Posted by: BayAreaComRE | April 8, 2010

Guest Post: The Tenant Improvement Cost to Go Green

How many tenants are going green and what are their drivers. What are the real costs to build LEED CI projects. BCCI Construction Company, a well respected builder in the industry, provided this guest post.  Alex Spilger, LEED®AP manages BCCI’s LEED consulting services. He also teaches LEED workshops through the USGBC, AIA and a LEED Project Management course at UC Berkeley Extension. Bill Groth, EVP and principal, is BCCI’s key spokesperson and media contact.

As a full-service contractor, with a specialty in commercial interiors and sustainable construction, we’re often asked what percentage of our clients are interested in “going green,” or more specifically, applying for Leadership in Energy and Environmental Design (LEED) certification. We find that all of our clients are very interested in the advantages of LEED and green building. Currently we have more than 60% of our clients interested in pursuing LEED certification for their projects. While tenants generally go into a project interested in LEED, the extent that green building strategies are incorporated into projects depends largely on one factor: cost.

In order to quantify the costs of building green it is important to understand which opportunities and strategies offer the most value within LEED; simply-stated it is the most points for the least cost. In general, the green building strategies given the most weight under the LEEDv2009 Rating System relate to the following: proximity to transportation, community connectivity, indoor water savings, and energy efficiency. To illustrate, a commercial interior project located in a LEED Certified building in downtown San Francisco would automatically achieve 6 points for close proximity to public transportation, 6 points for connecting to basic services, 5 points for taking occupancy within a LEED Certified building, and potentially another 6 points if the base building restrooms achieve a 30% reduction in water usage. These factors alone equate to 23 of the 40 points needed for certification without the tenant having to accumulate any additional cost to their project.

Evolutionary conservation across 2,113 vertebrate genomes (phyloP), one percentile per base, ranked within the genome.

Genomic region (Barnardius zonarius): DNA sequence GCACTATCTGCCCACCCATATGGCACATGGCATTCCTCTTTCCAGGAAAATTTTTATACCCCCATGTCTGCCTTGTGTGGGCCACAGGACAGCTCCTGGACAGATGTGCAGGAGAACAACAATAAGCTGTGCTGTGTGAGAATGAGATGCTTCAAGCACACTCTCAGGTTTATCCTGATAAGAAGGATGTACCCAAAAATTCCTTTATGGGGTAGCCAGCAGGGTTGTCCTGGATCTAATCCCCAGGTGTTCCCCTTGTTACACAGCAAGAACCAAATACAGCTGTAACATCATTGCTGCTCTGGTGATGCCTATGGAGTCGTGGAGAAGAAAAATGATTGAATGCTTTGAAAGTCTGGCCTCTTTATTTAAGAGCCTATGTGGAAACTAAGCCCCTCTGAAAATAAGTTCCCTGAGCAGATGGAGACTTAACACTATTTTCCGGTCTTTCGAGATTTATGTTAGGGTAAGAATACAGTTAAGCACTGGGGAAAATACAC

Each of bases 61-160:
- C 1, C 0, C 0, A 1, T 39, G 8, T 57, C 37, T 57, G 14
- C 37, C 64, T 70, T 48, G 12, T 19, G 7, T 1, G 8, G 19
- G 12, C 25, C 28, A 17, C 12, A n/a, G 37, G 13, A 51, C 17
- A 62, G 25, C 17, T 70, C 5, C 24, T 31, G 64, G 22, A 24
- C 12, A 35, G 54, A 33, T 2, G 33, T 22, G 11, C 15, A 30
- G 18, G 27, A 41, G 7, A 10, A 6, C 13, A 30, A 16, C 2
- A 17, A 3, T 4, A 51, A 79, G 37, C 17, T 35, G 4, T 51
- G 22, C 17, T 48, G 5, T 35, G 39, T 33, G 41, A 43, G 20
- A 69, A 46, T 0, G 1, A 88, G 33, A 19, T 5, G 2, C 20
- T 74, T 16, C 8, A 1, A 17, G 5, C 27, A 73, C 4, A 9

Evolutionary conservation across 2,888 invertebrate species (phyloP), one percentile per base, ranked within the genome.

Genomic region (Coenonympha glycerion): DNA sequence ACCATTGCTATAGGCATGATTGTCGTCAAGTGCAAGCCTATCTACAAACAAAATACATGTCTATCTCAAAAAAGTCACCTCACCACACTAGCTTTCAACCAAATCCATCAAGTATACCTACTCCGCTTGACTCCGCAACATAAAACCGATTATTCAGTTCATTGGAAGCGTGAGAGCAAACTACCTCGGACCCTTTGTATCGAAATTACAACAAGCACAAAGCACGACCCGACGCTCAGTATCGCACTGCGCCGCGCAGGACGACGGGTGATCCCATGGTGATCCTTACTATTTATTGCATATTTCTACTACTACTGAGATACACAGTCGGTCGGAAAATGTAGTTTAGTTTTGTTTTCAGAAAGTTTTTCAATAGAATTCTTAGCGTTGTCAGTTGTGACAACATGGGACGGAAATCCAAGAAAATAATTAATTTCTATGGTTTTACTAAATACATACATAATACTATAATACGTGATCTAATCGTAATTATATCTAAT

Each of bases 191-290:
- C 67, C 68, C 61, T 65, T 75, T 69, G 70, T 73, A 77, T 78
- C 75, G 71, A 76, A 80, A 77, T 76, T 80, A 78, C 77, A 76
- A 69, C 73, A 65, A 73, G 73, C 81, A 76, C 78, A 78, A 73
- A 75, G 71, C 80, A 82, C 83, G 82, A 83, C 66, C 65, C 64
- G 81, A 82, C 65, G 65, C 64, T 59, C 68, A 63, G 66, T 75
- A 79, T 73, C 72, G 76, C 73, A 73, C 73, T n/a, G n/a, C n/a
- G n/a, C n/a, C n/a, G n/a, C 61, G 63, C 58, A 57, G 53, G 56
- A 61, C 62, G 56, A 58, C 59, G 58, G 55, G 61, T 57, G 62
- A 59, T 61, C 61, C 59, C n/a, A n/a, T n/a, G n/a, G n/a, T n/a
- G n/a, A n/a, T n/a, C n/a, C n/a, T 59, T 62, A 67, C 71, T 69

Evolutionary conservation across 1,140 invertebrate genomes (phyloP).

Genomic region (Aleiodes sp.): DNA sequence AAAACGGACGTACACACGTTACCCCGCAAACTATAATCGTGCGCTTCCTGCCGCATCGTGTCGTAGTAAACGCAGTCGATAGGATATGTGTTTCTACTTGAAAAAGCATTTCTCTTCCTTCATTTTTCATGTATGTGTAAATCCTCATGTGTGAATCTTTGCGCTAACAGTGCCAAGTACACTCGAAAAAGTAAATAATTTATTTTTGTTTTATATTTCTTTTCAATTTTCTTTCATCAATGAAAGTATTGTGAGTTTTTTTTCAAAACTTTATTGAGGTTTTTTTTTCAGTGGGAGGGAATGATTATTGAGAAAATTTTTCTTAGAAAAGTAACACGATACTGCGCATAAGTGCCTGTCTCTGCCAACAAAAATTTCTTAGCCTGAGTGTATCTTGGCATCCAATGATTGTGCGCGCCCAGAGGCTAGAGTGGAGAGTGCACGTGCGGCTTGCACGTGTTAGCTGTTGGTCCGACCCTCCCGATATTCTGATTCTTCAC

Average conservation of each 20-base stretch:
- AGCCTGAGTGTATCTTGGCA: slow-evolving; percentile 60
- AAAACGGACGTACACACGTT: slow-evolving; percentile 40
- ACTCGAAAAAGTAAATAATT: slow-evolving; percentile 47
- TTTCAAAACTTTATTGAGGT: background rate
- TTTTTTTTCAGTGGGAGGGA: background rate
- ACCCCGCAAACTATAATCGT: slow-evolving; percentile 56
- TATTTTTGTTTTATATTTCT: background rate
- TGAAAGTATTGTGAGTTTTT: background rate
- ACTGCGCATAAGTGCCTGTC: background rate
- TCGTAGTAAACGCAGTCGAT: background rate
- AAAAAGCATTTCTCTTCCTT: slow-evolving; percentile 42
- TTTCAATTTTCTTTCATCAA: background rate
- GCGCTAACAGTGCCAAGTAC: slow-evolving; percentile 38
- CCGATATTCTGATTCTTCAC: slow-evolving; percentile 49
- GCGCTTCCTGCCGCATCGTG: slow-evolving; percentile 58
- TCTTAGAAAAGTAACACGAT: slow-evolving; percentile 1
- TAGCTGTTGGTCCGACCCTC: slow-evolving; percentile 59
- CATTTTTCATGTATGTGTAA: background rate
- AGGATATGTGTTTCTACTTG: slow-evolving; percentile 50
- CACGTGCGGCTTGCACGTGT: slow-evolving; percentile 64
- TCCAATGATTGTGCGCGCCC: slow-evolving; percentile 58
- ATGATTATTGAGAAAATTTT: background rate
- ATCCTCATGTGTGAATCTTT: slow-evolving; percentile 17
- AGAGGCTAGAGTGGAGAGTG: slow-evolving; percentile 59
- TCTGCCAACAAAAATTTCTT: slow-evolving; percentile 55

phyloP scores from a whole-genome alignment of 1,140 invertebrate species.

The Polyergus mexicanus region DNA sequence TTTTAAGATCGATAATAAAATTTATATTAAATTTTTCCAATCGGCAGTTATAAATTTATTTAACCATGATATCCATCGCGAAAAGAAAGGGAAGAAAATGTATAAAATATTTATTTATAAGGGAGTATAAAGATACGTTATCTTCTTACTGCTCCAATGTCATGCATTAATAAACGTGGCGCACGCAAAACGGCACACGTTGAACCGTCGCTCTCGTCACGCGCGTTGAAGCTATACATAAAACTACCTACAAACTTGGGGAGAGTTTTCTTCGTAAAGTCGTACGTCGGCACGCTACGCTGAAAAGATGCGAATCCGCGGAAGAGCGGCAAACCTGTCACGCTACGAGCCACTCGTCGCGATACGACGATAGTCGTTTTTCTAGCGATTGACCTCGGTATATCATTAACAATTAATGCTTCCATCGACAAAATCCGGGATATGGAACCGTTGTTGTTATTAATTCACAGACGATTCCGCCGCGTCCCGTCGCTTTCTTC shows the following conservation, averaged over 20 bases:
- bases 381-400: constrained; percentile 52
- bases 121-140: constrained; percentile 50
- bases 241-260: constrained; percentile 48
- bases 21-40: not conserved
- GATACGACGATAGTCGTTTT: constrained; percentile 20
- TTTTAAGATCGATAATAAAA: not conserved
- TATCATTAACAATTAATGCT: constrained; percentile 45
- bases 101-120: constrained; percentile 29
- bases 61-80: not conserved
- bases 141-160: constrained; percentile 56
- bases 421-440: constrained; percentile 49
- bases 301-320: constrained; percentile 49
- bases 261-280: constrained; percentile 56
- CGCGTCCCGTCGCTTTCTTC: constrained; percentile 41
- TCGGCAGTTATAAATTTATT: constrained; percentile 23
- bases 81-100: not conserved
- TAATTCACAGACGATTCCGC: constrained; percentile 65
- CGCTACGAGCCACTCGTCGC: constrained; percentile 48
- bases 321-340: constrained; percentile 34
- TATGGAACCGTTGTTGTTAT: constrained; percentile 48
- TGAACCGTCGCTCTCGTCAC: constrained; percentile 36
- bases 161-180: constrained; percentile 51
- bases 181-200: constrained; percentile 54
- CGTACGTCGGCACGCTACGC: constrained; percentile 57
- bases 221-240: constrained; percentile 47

Other credits such as Green Power (5 points) and HVAC Zoning (5 points), also offer environmental benefit and cost-effective ways to pick up points – each typically cost about $.07 cents per square foot. Other zero or low-cost strategies include preferred parking, EnergyStar appliances, lighting power reduction, construction waste diversion and low-emitting materials. Providing an indoor environment with thermal comfort, task lighting and adequate daylight and views also provide benefit without adding large costs.

Regardless of which strategies a client will pursue for their project, there is always the inevitable cost associated with managing the LEED documentation process. The good news is, even this cost has come down significantly as more LEED-savvy architects and contractors are providing this service at a fraction of the cost that a specialized LEED consultant charged in the past..

After performing a detailed cost analysis on over twenty LEED CI projects in the Bay Area, the following table summarizes the cost per square foot for various certification levels.

  • LEED Certified – $0.89/sq ft
  • LEED Silver – $0.94/sq ft
  • LEED Gold – $1.83/sq ft
  • LEED Platinum – $2.97/sq ft

So just how much does it cost to pursue LEED? While the exact answer depends on many factors, with the right location and project team, going green in a commercial interiors space can be less expensive and easier than you think.

For further information about BCCI visit: http://bcciconst.com

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Responses

  1. This is a great post. It’s awesome to see companies making environmentally friendly fitouts a priority and the cost of going green decline.

    In New York we see a lot of buildings receiving free points due to Brownfield remediation. Of course this only applies to ground-up development.

    I would also like to see payback data for each level of certification? I imagine it’s a fairly quick payoff, as companies main concern at this point seems to be cost.

    Anyway, great post and it will be nice to watch those costs to continue to decline.

    @JoeStampone1

    • The bottom line for most companies is cost. Now the environmental, moral initiative is being supplemented with the monetary argument, not over-ruled by it. Once tenants realize the cost to build green is negligible, and more landlords are amenable to funding these concessions, green build-outs will occur much more frequently.

  2. you guys lay out a good point that it is not too hard to create at least a LEED certified tenant space. With half the points already almost guaranteed, the rest can easily come from smart design.

  3. I think people are just being concerned about nature that is why they have ventured LEED designs which is a good thing. They want a design that is not only elegant but also an Eco-friendly one.


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